As I shared in my last post, we offered eleven small groups with five different topics for students in grades 3-5 this fall. It required a great deal of organization to keep everything running smoothly! Luckily, I had many school counseling blogs to use as reference for efficient methods and systems. Below are a few tools and systems that were implemented.
To organize group projects, each group was given a cardboard book box or plastic basket (I bought 25 at a dollar store, and they come in so handy!). Students clip their checking in clothespin to the box/basket at the end of the group, as well as storing any art projects or worksheets for safekeeping. This has proven to be an efficient and space-saving way to keep track of many items and pins for eleven different groups.
The check in scale (modeled after that of Tabitha's at Scrapbook of a School Counselor) proved to be extremely popular with group members! The scale is a simple piece of laminated cardboard with the numbers one through five, and is attached to the edge of a large whiteboard. Every week, I wrote two emotions/ states that could be considered along a range (satisfied/longing, extroverted/introverted, shy/outgoing, etc). Every group member had a clothespin with their name, and clipped their pin to the number that best suited their feelings at that moment. Each member then had the opportunity to share about their choice or pass. At the end of our groups, students reported this was one of their favorite parts of the group experience.
For my own organization, I have a groups binder with tabs that contain the list of group members by topic, permission form letters, lesson plans, and notes from each group. Each curriculum also has its own binder filled with clear plastic sleeves. As we completed projects, I placed extra worksheets and samples of group members' work to show in future groups. When I find ideas for supplemental projects or worksheets, I place these in the back of the binder as well.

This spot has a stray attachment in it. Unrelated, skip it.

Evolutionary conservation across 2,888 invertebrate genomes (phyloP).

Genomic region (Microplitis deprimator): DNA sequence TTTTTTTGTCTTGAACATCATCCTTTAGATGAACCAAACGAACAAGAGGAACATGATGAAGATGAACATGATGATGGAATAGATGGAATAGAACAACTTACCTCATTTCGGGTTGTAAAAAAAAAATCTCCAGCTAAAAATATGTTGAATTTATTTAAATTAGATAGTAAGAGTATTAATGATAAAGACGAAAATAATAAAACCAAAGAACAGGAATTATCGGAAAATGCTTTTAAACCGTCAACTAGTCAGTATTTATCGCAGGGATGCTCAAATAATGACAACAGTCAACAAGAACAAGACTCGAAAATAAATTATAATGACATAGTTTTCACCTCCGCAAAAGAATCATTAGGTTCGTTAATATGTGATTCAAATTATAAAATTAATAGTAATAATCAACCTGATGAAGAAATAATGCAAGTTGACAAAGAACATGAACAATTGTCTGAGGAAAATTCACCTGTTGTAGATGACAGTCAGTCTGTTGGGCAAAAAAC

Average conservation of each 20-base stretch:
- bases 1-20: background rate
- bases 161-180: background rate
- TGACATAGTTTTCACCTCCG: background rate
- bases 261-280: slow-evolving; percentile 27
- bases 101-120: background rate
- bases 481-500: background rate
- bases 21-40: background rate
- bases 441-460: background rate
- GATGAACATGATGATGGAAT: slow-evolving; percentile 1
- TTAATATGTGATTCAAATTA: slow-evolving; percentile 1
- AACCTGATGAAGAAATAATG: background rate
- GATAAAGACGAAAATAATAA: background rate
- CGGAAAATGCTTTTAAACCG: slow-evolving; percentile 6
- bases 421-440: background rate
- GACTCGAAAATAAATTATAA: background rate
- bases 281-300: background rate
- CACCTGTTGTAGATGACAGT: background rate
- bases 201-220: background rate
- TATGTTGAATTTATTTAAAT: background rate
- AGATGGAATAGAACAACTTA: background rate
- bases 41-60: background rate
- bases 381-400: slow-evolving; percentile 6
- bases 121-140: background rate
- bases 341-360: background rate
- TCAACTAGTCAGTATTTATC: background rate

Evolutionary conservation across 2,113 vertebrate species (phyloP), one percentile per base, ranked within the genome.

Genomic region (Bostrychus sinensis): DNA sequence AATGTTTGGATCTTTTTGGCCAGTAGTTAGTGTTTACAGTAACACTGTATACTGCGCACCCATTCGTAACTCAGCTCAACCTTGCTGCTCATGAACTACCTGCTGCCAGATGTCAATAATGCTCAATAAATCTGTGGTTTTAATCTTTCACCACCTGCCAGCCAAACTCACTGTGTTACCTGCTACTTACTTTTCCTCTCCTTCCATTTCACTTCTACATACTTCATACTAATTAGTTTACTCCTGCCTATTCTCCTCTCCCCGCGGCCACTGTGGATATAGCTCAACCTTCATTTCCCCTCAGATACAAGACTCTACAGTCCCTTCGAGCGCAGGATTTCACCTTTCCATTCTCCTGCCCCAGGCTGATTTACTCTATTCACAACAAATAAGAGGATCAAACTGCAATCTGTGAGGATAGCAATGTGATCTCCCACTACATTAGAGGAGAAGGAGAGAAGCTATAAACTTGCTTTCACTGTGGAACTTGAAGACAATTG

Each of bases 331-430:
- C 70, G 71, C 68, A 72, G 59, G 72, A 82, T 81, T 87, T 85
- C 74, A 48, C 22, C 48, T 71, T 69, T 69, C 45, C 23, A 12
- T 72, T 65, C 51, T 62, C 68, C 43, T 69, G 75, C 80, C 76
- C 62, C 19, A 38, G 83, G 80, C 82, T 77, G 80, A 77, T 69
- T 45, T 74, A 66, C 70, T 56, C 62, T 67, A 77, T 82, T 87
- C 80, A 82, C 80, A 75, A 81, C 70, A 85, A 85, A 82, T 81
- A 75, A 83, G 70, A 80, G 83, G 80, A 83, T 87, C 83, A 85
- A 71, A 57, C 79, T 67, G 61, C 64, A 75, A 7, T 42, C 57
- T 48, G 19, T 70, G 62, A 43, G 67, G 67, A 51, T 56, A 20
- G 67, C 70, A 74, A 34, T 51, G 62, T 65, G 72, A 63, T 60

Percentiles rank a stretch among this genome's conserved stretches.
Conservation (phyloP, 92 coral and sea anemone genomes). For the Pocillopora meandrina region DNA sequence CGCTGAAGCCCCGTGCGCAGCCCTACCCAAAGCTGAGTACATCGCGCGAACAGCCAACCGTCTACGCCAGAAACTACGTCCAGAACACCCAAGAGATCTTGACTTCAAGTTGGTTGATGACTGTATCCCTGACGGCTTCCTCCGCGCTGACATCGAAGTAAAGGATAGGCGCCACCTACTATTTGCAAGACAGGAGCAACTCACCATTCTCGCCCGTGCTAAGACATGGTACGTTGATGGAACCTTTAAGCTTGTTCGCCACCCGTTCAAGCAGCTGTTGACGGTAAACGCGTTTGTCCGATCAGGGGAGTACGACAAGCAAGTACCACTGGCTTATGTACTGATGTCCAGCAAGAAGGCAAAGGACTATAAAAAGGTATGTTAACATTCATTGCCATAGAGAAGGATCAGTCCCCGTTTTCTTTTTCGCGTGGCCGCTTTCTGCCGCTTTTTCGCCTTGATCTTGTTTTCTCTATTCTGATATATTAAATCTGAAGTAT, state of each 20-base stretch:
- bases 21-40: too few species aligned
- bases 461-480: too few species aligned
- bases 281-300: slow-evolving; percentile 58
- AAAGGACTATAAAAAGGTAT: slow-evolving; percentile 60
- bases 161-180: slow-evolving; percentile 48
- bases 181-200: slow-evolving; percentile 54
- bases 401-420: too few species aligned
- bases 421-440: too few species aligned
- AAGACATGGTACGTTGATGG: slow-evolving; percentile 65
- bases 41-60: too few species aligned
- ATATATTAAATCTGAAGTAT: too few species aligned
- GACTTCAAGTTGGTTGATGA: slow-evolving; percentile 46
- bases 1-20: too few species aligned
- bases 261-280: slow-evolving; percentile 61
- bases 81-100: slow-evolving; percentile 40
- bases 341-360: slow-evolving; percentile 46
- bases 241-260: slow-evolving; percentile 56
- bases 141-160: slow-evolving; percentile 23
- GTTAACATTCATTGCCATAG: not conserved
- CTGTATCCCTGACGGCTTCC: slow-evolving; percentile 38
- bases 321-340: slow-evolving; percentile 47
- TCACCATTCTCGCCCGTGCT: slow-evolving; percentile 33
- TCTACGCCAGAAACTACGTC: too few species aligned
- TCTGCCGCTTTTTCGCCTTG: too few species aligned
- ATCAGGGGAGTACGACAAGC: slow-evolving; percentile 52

This school year, I have had the opportunity to provide six week cycles of classroom lessons and small groups (see my blog post advocating for (a schedule) change for further details). This means I am scheduled into every classroom like music or P.E., but rotate every six weeks. I teach in grades K-2 while I run small groups for grades 3-5, and after 6 weeks I start small groups for Kinder through 2nd grade students and teach in grades 3-5. I really enjoy this schedule, because it allows me to run more small groups than I could if I taught all 24 classes weekly. For the past six weeks, I had the opportunity to run eleven groups with five different topics. Here are the topics, along with the accompanying curricula, and a sample lesson that went over well with group members:
Topic: social thinking
Popular Lesson: Using the Superflex Distractor Shield against the Unthinkable the Brain Eater
Curriculum: G.I.R.L.S.: Friendship
Popular Lesson: Creating artwork from random scraps to discuss perspective taking
Lesson Details: Group members selected 4-6 items from a random collection of scraps, then arranged the items into a work of art. They were then asked to think of a theme for their art. The group went around the circle guessing what each person's artwork was themed. Members were excited to guess the theme, or to "see" it once it was revealed by the artist. We then discussed as a group how gratifying it can be when someone sees our perspective from the start, or can learn to see it after talking for awhile. We then extended this to our experiences at recess and other common social interactions.